Salsa Crossings: Dancing Latinidad in Los Angeles, by Cindy Garcia (Duke; 208 pages; $79.95)
Reviewed by Robert Smith
It takes two to tango, but LA-style salsa demands much more: at least one well-heeled pair of dancers and an admiring audience. For in Los Angeles, salsa dancing is a real production governed by unwritten rules that are nonetheless quite visible to the salsa cognoscenti. Apparently what amateur Angelenos do while twirling each other round their living rooms after watching Dirty Dancing: Havana Nights doesn’t cut it, according to Cindy Garcia, a professor of theater and dance whose Salsa Crossings: Dancing Latinidad in Los Angeles delineates the dizzying turns salsa takes on and off the dance floor — twists that most casual spectators might not appreciate.
The world of LA-style salsa that Garcia reveals is a select meritocracy that won’t admit dancers with the wrong clothes, the wrong shoes, and, especially, the wrong moves. Serious salseros and salseras must submit their bodies and movements to pedantic correction, for they must not betray markings of certain class or national origins. Particularly, the LA-salsa style that Garcia classifies as a “sequined” latinidad distinguishes itself from clothing that is easily identifiable with “la limpieza,” the cleaning industry, or other thankless, low-paying, service sector labor. Beyond the cultivation of an acceptable look, comportment on the dance floor is of utmost importance. To pass muster salsa technique should be specific to LA, for, unfortunately, among Los Angeles-salsa connoisseurs, “dancing like a Mexican” (or, more generally, “like an immigrant”) has become the most pejorative simile.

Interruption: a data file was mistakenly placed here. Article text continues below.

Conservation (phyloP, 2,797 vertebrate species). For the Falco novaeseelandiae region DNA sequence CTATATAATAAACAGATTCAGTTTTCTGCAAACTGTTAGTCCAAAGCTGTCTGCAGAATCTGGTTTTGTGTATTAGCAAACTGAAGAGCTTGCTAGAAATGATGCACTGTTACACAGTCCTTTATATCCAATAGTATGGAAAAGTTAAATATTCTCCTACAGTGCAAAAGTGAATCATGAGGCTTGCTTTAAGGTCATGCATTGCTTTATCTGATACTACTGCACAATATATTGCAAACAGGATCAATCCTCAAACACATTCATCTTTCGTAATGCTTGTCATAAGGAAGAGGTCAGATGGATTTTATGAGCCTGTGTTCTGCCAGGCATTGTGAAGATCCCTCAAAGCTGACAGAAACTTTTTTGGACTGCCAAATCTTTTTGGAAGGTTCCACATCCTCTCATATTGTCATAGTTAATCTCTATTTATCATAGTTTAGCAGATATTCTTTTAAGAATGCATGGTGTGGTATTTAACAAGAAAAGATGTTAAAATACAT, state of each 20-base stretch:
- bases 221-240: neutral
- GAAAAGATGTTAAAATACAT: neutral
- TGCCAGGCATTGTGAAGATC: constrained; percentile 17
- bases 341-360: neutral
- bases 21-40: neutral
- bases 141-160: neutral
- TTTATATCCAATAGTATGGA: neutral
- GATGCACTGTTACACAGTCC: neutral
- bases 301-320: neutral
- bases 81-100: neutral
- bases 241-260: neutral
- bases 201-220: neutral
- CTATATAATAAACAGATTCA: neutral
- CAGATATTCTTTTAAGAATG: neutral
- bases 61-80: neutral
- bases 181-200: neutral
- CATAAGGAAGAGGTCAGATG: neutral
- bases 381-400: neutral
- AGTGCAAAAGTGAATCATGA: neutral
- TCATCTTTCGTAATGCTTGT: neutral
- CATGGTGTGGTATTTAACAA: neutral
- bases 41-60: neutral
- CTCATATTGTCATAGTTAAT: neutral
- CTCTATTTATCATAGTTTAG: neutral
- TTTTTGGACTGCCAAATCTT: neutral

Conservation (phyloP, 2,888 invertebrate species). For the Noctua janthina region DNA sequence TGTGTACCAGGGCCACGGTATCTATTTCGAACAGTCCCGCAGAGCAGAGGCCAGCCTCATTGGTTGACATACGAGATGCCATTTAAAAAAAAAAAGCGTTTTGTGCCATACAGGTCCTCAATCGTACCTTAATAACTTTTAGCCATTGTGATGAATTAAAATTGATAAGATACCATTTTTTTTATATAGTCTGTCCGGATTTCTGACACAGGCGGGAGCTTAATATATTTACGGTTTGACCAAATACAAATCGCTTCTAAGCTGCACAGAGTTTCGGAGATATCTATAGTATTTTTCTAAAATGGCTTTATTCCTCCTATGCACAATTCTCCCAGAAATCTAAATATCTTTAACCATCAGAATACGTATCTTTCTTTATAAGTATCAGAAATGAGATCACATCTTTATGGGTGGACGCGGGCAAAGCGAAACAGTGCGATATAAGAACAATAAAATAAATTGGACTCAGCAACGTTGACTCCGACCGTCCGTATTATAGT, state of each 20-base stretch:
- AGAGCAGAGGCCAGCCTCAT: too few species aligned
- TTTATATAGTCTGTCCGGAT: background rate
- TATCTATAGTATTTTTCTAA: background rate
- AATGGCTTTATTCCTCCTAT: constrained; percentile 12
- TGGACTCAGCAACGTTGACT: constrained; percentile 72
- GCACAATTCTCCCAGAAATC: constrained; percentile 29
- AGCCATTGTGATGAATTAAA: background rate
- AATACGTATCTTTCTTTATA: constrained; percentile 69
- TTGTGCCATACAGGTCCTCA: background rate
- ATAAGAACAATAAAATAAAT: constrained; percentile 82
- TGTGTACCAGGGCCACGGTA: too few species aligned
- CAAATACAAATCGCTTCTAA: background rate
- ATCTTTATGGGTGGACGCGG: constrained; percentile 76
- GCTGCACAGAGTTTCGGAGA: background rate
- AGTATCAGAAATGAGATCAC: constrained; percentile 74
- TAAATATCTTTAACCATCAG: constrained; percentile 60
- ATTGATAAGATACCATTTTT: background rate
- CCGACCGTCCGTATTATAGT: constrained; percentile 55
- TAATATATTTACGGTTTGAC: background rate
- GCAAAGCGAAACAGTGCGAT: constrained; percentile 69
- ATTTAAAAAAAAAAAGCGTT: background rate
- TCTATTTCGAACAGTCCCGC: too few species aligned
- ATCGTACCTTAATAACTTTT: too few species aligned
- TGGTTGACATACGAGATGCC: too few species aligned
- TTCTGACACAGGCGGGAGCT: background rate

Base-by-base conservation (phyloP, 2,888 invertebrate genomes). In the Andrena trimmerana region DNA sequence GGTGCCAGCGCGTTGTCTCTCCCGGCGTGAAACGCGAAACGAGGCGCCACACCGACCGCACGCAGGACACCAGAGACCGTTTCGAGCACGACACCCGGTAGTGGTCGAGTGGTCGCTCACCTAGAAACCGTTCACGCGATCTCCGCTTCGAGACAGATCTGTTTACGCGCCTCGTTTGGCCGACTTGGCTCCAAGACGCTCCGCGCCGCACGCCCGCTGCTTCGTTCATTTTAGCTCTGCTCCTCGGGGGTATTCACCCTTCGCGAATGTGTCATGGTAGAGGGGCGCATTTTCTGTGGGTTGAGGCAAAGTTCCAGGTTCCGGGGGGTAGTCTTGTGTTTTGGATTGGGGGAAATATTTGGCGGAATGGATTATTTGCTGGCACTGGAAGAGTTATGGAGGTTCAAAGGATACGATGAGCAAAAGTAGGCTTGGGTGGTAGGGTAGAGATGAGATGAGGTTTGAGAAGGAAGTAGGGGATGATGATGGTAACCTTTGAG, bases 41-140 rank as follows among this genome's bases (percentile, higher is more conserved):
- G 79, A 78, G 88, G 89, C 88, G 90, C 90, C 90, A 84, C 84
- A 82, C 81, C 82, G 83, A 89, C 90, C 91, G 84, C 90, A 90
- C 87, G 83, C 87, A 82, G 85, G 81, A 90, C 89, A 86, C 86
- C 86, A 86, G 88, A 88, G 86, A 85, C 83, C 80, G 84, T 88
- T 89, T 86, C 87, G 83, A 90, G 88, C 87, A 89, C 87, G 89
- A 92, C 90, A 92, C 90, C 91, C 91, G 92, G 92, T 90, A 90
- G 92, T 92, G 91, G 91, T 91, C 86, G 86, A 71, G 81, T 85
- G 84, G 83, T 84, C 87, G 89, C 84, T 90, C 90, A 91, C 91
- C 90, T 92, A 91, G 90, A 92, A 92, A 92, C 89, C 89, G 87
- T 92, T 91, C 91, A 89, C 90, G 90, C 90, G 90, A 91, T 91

Those exceptionally adept at LA-style salsa have, even if only superficially, established the most distance between their nightclub identities and some of the most troubled history behind their choreography: the effects of racism, income disparity, gender politics, and anti-immigrant vitriol. Yet, as Garcia shows, salsa’s dance-floor revolutions aren’t just escapist fantasy—the most competitive dancers circulate upwards in a “salsa hierarchy” that rewards the paradoxical combination of conformity and innovation. In several clubs around Los Angeles, Garcia observed dancers attempting to better themselves and best each other in performing a conspicuously LA-style salsa. Salsa Crossings offers an insightful guide to reading these dancers who might look like they’re just having fun.
Photo courtesy of Gabriel Madrigal Photography.